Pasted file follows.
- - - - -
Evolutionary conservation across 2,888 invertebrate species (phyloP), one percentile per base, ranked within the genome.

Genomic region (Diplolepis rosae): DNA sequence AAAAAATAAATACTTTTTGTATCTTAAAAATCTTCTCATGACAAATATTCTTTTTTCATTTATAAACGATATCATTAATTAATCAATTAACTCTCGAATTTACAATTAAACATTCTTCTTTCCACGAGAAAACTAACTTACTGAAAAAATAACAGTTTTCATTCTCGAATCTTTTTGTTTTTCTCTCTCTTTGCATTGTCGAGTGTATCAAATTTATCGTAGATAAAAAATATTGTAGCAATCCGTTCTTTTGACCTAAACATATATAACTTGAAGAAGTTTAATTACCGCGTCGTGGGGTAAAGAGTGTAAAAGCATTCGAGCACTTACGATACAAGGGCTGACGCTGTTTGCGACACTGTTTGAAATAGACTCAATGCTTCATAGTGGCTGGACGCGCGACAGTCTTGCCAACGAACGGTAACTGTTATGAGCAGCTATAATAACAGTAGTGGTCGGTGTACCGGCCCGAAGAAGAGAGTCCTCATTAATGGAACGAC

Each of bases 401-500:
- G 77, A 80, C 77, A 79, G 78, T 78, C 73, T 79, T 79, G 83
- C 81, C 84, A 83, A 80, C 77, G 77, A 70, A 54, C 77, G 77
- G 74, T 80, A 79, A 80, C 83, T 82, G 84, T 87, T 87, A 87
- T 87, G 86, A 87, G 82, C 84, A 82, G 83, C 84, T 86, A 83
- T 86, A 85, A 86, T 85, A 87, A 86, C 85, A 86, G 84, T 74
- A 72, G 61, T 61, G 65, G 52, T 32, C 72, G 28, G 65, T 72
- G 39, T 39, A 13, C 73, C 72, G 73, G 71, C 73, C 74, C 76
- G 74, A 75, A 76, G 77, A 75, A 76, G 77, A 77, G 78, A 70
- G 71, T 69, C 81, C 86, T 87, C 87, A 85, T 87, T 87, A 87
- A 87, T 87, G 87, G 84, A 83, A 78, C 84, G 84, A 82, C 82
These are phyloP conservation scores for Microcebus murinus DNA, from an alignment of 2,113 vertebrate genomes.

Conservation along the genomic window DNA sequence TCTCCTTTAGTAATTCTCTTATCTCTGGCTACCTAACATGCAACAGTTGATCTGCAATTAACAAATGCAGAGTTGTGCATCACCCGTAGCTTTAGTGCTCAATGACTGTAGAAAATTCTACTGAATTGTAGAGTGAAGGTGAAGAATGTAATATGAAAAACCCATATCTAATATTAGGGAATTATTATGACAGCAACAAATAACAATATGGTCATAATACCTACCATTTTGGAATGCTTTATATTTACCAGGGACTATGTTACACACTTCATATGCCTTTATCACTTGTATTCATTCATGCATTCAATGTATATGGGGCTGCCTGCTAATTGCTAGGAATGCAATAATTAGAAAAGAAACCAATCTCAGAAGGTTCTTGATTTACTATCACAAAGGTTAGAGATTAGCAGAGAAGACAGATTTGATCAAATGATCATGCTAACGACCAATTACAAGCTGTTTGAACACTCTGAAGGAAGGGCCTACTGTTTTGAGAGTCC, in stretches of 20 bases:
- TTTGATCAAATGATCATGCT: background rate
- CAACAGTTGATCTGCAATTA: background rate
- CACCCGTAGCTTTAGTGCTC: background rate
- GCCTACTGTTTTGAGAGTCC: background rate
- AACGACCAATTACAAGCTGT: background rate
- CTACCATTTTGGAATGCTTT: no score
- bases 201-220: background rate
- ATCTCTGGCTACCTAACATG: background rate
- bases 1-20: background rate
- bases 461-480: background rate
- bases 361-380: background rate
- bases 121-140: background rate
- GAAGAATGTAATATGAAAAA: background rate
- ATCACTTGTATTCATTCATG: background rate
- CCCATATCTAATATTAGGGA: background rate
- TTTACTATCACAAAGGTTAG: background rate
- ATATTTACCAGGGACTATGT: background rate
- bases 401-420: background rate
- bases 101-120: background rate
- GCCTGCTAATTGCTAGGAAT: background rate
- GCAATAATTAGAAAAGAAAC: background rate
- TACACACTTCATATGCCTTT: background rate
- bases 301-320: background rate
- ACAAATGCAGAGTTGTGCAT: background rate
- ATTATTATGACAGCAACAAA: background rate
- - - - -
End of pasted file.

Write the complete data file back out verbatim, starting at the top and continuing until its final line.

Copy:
Evolutionary conservation across 2,888 invertebrate species (phyloP), one percentile per base, ranked within the genome.

Genomic region (Diplolepis rosae): DNA sequence AAAAAATAAATACTTTTTGTATCTTAAAAATCTTCTCATGACAAATATTCTTTTTTCATTTATAAACGATATCATTAATTAATCAATTAACTCTCGAATTTACAATTAAACATTCTTCTTTCCACGAGAAAACTAACTTACTGAAAAAATAACAGTTTTCATTCTCGAATCTTTTTGTTTTTCTCTCTCTTTGCATTGTCGAGTGTATCAAATTTATCGTAGATAAAAAATATTGTAGCAATCCGTTCTTTTGACCTAAACATATATAACTTGAAGAAGTTTAATTACCGCGTCGTGGGGTAAAGAGTGTAAAAGCATTCGAGCACTTACGATACAAGGGCTGACGCTGTTTGCGACACTGTTTGAAATAGACTCAATGCTTCATAGTGGCTGGACGCGCGACAGTCTTGCCAACGAACGGTAACTGTTATGAGCAGCTATAATAACAGTAGTGGTCGGTGTACCGGCCCGAAGAAGAGAGTCCTCATTAATGGAACGAC

Each of bases 401-500:
- G 77, A 80, C 77, A 79, G 78, T 78, C 73, T 79, T 79, G 83
- C 81, C 84, A 83, A 80, C 77, G 77, A 70, A 54, C 77, G 77
- G 74, T 80, A 79, A 80, C 83, T 82, G 84, T 87, T 87, A 87
- T 87, G 86, A 87, G 82, C 84, A 82, G 83, C 84, T 86, A 83
- T 86, A 85, A 86, T 85, A 87, A 86, C 85, A 86, G 84, T 74
- A 72, G 61, T 61, G 65, G 52, T 32, C 72, G 28, G 65, T 72
- G 39, T 39, A 13, C 73, C 72, G 73, G 71, C 73, C 74, C 76
- G 74, A 75, A 76, G 77, A 75, A 76, G 77, A 77, G 78, A 70
- G 71, T 69, C 81, C 86, T 87, C 87, A 85, T 87, T 87, A 87
- A 87, T 87, G 87, G 84, A 83, A 78, C 84, G 84, A 82, C 82
These are phyloP conservation scores for Microcebus murinus DNA, from an alignment of 2,113 vertebrate genomes.

Conservation along the genomic window DNA sequence TCTCCTTTAGTAATTCTCTTATCTCTGGCTACCTAACATGCAACAGTTGATCTGCAATTAACAAATGCAGAGTTGTGCATCACCCGTAGCTTTAGTGCTCAATGACTGTAGAAAATTCTACTGAATTGTAGAGTGAAGGTGAAGAATGTAATATGAAAAACCCATATCTAATATTAGGGAATTATTATGACAGCAACAAATAACAATATGGTCATAATACCTACCATTTTGGAATGCTTTATATTTACCAGGGACTATGTTACACACTTCATATGCCTTTATCACTTGTATTCATTCATGCATTCAATGTATATGGGGCTGCCTGCTAATTGCTAGGAATGCAATAATTAGAAAAGAAACCAATCTCAGAAGGTTCTTGATTTACTATCACAAAGGTTAGAGATTAGCAGAGAAGACAGATTTGATCAAATGATCATGCTAACGACCAATTACAAGCTGTTTGAACACTCTGAAGGAAGGGCCTACTGTTTTGAGAGTCC, in stretches of 20 bases:
- TTTGATCAAATGATCATGCT: background rate
- CAACAGTTGATCTGCAATTA: background rate
- CACCCGTAGCTTTAGTGCTC: background rate
- GCCTACTGTTTTGAGAGTCC: background rate
- AACGACCAATTACAAGCTGT: background rate
- CTACCATTTTGGAATGCTTT: no score
- bases 201-220: background rate
- ATCTCTGGCTACCTAACATG: background rate
- bases 1-20: background rate
- bases 461-480: background rate
- bases 361-380: background rate
- bases 121-140: background rate
- GAAGAATGTAATATGAAAAA: background rate
- ATCACTTGTATTCATTCATG: background rate
- CCCATATCTAATATTAGGGA: background rate
- TTTACTATCACAAAGGTTAG: background rate
- ATATTTACCAGGGACTATGT: background rate
- bases 401-420: background rate
- bases 101-120: background rate
- GCCTGCTAATTGCTAGGAAT: background rate
- GCAATAATTAGAAAAGAAAC: background rate
- TACACACTTCATATGCCTTT: background rate
- bases 301-320: background rate
- ACAAATGCAGAGTTGTGCAT: background rate
- ATTATTATGACAGCAACAAA: background rate